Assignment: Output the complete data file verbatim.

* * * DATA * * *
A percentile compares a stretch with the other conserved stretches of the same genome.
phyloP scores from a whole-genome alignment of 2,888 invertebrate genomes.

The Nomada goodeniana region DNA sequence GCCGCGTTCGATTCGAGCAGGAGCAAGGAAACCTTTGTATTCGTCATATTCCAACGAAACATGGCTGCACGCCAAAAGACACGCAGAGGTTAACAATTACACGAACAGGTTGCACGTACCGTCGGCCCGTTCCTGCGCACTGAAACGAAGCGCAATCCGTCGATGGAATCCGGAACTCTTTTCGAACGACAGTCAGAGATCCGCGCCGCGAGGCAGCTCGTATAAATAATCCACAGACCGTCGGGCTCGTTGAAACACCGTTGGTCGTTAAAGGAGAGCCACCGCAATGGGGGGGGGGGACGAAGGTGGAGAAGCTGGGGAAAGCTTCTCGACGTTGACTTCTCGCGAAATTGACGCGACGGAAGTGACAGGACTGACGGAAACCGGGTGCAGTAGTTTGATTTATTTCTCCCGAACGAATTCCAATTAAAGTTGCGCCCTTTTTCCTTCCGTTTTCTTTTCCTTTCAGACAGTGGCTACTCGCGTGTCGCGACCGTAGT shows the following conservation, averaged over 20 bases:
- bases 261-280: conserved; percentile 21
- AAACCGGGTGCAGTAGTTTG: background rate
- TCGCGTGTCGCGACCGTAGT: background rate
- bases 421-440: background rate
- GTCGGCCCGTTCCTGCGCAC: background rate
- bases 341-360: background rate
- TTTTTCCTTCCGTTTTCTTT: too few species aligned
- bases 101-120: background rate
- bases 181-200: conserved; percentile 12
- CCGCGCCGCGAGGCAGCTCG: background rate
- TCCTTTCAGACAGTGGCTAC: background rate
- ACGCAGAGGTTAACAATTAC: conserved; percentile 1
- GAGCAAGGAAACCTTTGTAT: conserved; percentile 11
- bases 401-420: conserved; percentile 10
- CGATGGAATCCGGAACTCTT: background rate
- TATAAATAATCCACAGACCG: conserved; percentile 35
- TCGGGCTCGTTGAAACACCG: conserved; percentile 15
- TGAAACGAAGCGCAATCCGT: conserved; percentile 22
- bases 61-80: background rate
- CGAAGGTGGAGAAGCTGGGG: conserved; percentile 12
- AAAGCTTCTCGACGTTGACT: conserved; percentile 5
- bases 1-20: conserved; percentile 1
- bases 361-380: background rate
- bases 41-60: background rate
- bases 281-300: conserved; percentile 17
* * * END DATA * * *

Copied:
A percentile compares a stretch with the other conserved stretches of the same genome.
phyloP scores from a whole-genome alignment of 2,888 invertebrate genomes.

The Nomada goodeniana region DNA sequence GCCGCGTTCGATTCGAGCAGGAGCAAGGAAACCTTTGTATTCGTCATATTCCAACGAAACATGGCTGCACGCCAAAAGACACGCAGAGGTTAACAATTACACGAACAGGTTGCACGTACCGTCGGCCCGTTCCTGCGCACTGAAACGAAGCGCAATCCGTCGATGGAATCCGGAACTCTTTTCGAACGACAGTCAGAGATCCGCGCCGCGAGGCAGCTCGTATAAATAATCCACAGACCGTCGGGCTCGTTGAAACACCGTTGGTCGTTAAAGGAGAGCCACCGCAATGGGGGGGGGGGACGAAGGTGGAGAAGCTGGGGAAAGCTTCTCGACGTTGACTTCTCGCGAAATTGACGCGACGGAAGTGACAGGACTGACGGAAACCGGGTGCAGTAGTTTGATTTATTTCTCCCGAACGAATTCCAATTAAAGTTGCGCCCTTTTTCCTTCCGTTTTCTTTTCCTTTCAGACAGTGGCTACTCGCGTGTCGCGACCGTAGT shows the following conservation, averaged over 20 bases:
- bases 261-280: conserved; percentile 21
- AAACCGGGTGCAGTAGTTTG: background rate
- TCGCGTGTCGCGACCGTAGT: background rate
- bases 421-440: background rate
- GTCGGCCCGTTCCTGCGCAC: background rate
- bases 341-360: background rate
- TTTTTCCTTCCGTTTTCTTT: too few species aligned
- bases 101-120: background rate
- bases 181-200: conserved; percentile 12
- CCGCGCCGCGAGGCAGCTCG: background rate
- TCCTTTCAGACAGTGGCTAC: background rate
- ACGCAGAGGTTAACAATTAC: conserved; percentile 1
- GAGCAAGGAAACCTTTGTAT: conserved; percentile 11
- bases 401-420: conserved; percentile 10
- CGATGGAATCCGGAACTCTT: background rate
- TATAAATAATCCACAGACCG: conserved; percentile 35
- TCGGGCTCGTTGAAACACCG: conserved; percentile 15
- TGAAACGAAGCGCAATCCGT: conserved; percentile 22
- bases 61-80: background rate
- CGAAGGTGGAGAAGCTGGGG: conserved; percentile 12
- AAAGCTTCTCGACGTTGACT: conserved; percentile 5
- bases 1-20: conserved; percentile 1
- bases 361-380: background rate
- bases 41-60: background rate
- bases 281-300: conserved; percentile 17